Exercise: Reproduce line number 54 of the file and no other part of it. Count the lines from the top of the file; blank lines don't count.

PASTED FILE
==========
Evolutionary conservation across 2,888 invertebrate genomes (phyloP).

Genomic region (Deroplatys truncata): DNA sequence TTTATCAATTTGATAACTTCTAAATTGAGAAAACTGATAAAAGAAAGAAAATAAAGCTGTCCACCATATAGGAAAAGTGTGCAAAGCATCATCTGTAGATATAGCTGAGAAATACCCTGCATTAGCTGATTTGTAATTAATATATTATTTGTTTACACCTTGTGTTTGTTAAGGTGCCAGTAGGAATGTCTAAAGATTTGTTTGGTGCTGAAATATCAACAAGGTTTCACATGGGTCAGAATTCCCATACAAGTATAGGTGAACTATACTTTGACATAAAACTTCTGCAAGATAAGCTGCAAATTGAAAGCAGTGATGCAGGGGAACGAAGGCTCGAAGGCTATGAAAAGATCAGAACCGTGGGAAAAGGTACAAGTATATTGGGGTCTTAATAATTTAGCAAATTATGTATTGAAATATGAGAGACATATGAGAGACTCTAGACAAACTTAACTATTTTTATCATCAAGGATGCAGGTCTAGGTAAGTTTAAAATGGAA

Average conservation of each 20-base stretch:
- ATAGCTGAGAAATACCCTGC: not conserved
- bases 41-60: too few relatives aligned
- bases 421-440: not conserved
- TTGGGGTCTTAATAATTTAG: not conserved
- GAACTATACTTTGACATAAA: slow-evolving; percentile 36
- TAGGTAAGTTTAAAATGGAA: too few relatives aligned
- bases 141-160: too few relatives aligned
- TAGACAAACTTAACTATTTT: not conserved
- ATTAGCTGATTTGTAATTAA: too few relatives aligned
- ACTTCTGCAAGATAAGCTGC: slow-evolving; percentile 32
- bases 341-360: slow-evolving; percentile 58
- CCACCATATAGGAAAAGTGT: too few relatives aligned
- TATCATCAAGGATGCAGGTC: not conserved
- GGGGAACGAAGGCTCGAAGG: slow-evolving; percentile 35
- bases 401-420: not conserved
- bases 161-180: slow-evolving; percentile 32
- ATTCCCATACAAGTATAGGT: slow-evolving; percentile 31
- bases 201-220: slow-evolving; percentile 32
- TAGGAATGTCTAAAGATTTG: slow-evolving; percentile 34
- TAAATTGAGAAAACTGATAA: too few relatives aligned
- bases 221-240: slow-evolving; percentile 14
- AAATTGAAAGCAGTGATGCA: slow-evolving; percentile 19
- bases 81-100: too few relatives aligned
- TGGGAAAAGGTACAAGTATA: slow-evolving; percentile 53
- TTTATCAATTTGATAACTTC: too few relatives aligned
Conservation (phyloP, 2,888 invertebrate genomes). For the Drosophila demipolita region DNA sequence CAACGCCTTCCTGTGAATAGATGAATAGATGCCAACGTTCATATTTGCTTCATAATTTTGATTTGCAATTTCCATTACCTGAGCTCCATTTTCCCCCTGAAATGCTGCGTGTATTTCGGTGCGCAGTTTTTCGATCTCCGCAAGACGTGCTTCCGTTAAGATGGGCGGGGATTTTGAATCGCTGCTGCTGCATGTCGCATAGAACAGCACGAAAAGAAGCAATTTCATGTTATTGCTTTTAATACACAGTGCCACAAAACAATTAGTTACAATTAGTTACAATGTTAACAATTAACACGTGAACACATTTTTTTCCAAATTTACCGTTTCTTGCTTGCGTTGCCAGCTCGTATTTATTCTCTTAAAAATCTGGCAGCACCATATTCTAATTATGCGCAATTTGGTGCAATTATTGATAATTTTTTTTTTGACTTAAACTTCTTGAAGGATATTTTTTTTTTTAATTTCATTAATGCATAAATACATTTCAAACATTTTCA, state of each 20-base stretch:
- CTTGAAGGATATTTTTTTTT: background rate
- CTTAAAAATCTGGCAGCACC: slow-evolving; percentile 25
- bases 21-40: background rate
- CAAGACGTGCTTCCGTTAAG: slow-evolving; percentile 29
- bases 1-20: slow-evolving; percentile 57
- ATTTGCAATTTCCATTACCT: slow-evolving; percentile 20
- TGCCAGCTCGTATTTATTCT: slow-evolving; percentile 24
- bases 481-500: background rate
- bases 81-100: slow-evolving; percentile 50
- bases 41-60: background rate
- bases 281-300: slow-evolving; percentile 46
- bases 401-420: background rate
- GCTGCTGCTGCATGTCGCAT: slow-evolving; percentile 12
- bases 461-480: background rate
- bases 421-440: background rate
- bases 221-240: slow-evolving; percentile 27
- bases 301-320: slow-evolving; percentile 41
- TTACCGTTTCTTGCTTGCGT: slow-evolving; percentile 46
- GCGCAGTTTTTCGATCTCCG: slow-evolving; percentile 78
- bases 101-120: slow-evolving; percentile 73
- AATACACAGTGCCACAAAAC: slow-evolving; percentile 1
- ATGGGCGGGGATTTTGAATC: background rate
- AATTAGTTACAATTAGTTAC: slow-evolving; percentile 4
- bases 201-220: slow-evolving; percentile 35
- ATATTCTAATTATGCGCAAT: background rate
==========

- ATATTCTAATTATGCGCAAT: background rate